Research | Queen’s University Canada

First Emergence

My research focuses on the effects that avian malarial parasites have on female reproductive success and offspring quality. To assess how malarial infection affects mothers and their offspring, I spent the spring and summer in the field at the Queen's University Biological Station catching female, adult red-winged blackbirds and treating them with either an antimalarial medication or a control solution. Female reproductive success was determined by looking at a variety of parameters, including incubation behaviour, which was measured using I-buttons (as seen in the photo). If experimental reduction of infection leads to higher reproductive success in females, I expected to find medicated females to be able to spend more time incubating their eggs. Our preliminary analysis shows that this is indeed the case.
Submission Year:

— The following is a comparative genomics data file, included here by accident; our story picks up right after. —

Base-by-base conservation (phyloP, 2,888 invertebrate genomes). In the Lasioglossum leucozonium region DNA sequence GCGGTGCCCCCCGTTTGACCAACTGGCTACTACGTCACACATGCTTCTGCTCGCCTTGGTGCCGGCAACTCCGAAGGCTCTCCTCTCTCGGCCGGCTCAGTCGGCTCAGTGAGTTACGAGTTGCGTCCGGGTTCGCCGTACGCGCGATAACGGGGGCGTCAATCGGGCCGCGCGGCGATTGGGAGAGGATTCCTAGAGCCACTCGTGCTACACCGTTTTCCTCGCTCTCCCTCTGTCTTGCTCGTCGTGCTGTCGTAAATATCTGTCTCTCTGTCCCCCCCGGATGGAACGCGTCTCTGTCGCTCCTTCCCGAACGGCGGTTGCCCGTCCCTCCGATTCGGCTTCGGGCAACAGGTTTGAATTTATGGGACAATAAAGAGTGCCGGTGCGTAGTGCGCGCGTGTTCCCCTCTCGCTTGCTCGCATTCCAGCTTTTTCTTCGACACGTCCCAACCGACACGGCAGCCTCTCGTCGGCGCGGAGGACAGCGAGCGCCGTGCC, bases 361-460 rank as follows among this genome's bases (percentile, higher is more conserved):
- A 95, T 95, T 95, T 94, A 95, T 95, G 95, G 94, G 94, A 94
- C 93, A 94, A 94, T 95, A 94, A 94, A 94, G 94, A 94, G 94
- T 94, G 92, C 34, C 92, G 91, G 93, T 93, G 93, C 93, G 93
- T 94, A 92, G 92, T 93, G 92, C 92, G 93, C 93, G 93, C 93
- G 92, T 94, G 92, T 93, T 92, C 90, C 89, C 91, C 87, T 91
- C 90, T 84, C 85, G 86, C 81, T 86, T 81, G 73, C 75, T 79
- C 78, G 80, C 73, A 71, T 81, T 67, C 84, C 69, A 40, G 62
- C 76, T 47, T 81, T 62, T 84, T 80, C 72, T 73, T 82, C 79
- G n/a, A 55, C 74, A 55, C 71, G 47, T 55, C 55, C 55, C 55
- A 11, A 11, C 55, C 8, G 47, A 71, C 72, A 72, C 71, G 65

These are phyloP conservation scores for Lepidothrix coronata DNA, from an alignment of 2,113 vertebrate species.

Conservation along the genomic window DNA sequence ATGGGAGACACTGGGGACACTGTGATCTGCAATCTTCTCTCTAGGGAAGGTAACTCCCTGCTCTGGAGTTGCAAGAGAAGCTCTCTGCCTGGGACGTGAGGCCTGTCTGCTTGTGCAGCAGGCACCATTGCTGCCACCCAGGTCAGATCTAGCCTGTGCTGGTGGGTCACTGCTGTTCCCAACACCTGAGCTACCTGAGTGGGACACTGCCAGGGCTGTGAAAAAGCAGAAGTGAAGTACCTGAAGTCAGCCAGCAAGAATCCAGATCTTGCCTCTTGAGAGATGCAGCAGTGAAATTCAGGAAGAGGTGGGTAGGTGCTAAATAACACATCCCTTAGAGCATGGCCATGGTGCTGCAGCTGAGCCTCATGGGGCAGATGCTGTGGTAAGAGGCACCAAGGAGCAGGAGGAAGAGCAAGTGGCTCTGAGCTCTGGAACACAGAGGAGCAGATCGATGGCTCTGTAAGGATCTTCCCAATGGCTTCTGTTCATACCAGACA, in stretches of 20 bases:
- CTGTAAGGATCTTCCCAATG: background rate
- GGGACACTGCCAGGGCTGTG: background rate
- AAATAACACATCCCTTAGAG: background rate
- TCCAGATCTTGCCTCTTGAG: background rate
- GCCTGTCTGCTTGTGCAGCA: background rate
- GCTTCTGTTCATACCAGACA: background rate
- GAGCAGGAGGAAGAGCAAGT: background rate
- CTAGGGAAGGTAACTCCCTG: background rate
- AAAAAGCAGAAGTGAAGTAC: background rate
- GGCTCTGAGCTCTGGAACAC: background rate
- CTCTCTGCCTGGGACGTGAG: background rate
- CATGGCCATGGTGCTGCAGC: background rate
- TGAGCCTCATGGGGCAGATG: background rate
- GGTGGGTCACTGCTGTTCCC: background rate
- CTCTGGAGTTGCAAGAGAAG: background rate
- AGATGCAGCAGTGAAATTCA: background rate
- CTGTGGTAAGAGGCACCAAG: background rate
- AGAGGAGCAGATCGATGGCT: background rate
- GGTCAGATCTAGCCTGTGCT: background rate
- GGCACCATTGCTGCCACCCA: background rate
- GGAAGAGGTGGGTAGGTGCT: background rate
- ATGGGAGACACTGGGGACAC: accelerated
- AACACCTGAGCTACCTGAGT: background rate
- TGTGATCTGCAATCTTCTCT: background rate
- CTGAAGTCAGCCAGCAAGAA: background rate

Photographer's affiliation: 
Academic areas: 
Arts and Science
Graduate Studies and Postdoctoral Affairs
Art of Research categories: 
Out in the field
Recently hatched birds in a nest
Post-Doctoral Fellow
Faculty of Arts and Science
Department of Biology
School of Graduate Studies
Ecology, Biodiversity and the Natural Environment
Sustainability, Environment and Resources
Protecting the Natural Environment
Location of photograph: 
Queen's University Biological Station
Photographer's name: 
Ivana Schoepf
Display Photographers Affiltion + Faculty or Department: 
Post-Doctoral Fellow, Biology